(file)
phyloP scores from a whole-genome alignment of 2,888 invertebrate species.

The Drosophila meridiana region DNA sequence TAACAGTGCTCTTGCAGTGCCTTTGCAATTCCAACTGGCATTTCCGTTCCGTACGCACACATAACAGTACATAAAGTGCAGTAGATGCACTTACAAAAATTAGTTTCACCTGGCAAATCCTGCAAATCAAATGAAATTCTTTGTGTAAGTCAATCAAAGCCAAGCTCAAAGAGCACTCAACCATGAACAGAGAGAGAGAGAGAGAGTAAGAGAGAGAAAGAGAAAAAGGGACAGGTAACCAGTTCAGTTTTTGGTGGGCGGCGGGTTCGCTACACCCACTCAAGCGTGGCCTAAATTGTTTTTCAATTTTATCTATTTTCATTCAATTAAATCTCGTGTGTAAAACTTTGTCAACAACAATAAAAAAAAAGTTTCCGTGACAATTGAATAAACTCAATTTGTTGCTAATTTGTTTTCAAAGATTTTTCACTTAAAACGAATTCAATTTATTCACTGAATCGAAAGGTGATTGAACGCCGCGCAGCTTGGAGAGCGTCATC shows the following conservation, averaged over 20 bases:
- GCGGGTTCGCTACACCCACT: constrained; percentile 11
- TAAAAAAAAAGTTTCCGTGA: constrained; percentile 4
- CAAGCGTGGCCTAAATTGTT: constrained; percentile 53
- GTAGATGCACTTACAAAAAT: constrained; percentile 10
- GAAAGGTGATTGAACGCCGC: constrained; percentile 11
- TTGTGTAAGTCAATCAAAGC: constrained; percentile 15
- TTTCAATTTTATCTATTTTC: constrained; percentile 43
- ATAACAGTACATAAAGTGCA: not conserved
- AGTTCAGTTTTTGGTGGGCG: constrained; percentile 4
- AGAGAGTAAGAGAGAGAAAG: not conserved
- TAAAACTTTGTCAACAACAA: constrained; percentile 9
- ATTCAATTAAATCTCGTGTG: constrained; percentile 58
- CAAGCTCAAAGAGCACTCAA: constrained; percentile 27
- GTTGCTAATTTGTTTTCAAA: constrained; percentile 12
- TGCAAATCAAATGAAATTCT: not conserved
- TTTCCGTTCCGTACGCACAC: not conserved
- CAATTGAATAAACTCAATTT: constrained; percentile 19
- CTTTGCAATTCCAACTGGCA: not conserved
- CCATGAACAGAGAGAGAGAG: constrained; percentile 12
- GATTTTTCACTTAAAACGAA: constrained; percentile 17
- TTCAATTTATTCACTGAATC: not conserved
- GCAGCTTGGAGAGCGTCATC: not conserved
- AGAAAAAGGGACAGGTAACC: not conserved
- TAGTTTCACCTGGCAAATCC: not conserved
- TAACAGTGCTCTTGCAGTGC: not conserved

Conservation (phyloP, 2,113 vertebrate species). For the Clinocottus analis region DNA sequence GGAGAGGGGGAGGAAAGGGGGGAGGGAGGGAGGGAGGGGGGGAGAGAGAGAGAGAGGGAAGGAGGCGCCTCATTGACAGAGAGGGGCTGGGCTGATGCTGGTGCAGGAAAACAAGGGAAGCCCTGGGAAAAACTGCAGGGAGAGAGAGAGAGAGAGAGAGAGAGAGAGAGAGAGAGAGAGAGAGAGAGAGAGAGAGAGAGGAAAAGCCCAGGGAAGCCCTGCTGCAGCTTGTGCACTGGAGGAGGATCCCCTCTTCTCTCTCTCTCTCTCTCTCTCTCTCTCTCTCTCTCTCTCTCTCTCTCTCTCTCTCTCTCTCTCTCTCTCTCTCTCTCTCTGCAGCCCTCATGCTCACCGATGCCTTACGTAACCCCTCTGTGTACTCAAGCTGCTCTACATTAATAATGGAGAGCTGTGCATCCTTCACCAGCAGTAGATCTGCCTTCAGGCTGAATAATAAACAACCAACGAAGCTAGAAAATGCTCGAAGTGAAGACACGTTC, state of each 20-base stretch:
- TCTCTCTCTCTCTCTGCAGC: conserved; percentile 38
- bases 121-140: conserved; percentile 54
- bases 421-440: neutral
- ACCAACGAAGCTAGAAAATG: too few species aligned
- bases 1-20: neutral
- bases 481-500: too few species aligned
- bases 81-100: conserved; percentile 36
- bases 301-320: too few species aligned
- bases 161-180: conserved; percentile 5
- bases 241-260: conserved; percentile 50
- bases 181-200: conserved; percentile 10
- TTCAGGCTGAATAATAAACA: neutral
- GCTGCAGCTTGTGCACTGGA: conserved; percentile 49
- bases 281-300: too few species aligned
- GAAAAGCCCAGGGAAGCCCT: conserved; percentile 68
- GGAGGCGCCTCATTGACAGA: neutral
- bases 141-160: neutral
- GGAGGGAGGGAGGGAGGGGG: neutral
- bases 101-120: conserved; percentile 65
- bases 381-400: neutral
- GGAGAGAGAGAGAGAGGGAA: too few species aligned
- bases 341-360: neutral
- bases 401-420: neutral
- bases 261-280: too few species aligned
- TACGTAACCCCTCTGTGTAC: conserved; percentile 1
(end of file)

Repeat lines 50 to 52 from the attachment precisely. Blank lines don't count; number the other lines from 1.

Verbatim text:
- bases 341-360: neutral
- bases 401-420: neutral
- bases 261-280: too few species aligned